Late breaking news- the CILIP Gazette is …

In CILIP on June 5, 2009 by Danielle Tagged: , , , , , , ,

Late breaking news- the CILIP Gazette is available online and available to all (no login necessary) via the CILIP website. That’s not all-it is searchable and clippable as well. I’ve tried clipping which also emails it to you or to another interested soul and it was quite nifty. So far there are the two most recent issues online (22 May and 5 June), but stay tuned for more new and archived content.


If I sound slightly breathless it is because I have come out of an editorial meeting astounded at the amount of work that goes into the Gazette and the monthly Update magazine. Every issue of Update is 50 pages of advert-free (except the back cover) unique content produced on a tight budget with a minimum of staff. Gazette is almost a one-woman show led by Debby Raven who produces a fortnightly copy. The Gazette urgently needs input from all Special Interest Groups. Economical training courses need to be shouted about so please send ideas to her.

There are opportunities to review books, write letters (anything informationy is welcome) or articles for Update- please contact Elspeth Hyams and the team to find out more. Critical friends welcome!

Today’s issue of the Gazette features an interview of Andrew Motion and an 8-page preview of Umbrella 2009. It looks like it will be a great conference and unfortunately I will be missing out (training budget cuts, etc).  However, if you are a new professional and want to attend Umbrella for free, please send 300 words explaining how it will benefit you to the Career Development Group before 5pm, 12 June.  They will also pay £100 towards your travel expenses.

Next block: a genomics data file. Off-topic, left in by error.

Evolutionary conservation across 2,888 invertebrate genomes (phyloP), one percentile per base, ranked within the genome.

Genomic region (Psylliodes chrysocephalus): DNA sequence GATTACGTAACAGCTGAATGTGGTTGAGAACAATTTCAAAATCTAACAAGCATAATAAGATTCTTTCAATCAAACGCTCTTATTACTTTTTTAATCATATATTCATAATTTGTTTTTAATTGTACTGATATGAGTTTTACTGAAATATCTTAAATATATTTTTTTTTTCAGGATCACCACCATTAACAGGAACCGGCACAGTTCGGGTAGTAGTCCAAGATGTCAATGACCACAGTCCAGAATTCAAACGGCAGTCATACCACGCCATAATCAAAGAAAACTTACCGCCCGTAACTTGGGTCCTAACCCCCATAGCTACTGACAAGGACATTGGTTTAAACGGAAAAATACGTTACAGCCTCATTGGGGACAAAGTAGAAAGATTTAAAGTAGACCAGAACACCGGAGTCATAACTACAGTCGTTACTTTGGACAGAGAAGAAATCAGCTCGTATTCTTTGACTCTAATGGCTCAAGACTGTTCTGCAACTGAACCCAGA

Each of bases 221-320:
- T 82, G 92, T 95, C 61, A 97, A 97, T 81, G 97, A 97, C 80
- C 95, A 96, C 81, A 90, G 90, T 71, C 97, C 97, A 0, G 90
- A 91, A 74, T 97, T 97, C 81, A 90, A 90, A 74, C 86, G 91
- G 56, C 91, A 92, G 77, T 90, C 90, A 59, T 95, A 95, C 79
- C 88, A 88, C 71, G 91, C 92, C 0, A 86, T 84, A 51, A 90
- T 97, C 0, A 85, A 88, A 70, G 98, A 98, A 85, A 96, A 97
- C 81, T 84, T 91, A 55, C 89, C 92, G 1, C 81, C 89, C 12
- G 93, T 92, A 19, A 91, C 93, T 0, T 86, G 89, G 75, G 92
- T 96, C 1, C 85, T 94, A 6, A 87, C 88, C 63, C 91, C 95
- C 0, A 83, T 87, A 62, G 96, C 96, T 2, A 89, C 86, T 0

8 Responses to “Late breaking news- the CILIP Gazette is …”

  1. Superb. Next stop – Update.

    I have had several long chats with various CILIP folk about the need to make at least sections of Update available in this way. By all means keep some stuff behind a password but the research / feature type articles deserve to be easily shared. They are an advert for the profession / the people involved.

  2. Yes, you are completely right about Update not being hidden. The main tension I think is that this is supposed to be a members’ benefit. And you do say key articles being open access-I agree 100%. If it weren’t an extra burden on the staff, at least letting folks read abstracts of the content and perhaps brief news pieces that are open would be good. Another option could be allowing archive copies to be free after a time like I believe the BMJ do.

    Something else to consider is linking and making the content of Gazette and Update ‘web 2.0-able’ so that it can be easily tweeted and discussed. Direct links to articles, and perhaps start ratings and such should be considered.

  3. It’s fantastic. It’s also one less reason to join CILIP. 🙂

  4. Way to discourage CILIP to be more open with its content.

    The job ads which make up about half of gazette each fortnight were already available.

    If you agree that Gazette has value then you should recognise it as a reason to wish to be a member of the organisation that creates it.

    For my personal use of Gazette I find the paper version a lot handier though I am very glad that CILIP is reaching out in this way.

  5. It was tongue in cheek. I actually quite like the Gazette. It does, I think, have value, just not £177/pa worth of value.

    I think you and Danielle are spot on in that CILIP needs to make more of its content free, but keep some of it as pay for/membership only premium content. If CILIP move in that direction then I’d support them all the way, including possibly by becoming, shock horror, a member (if I can afford it). The new website is a definite improvement.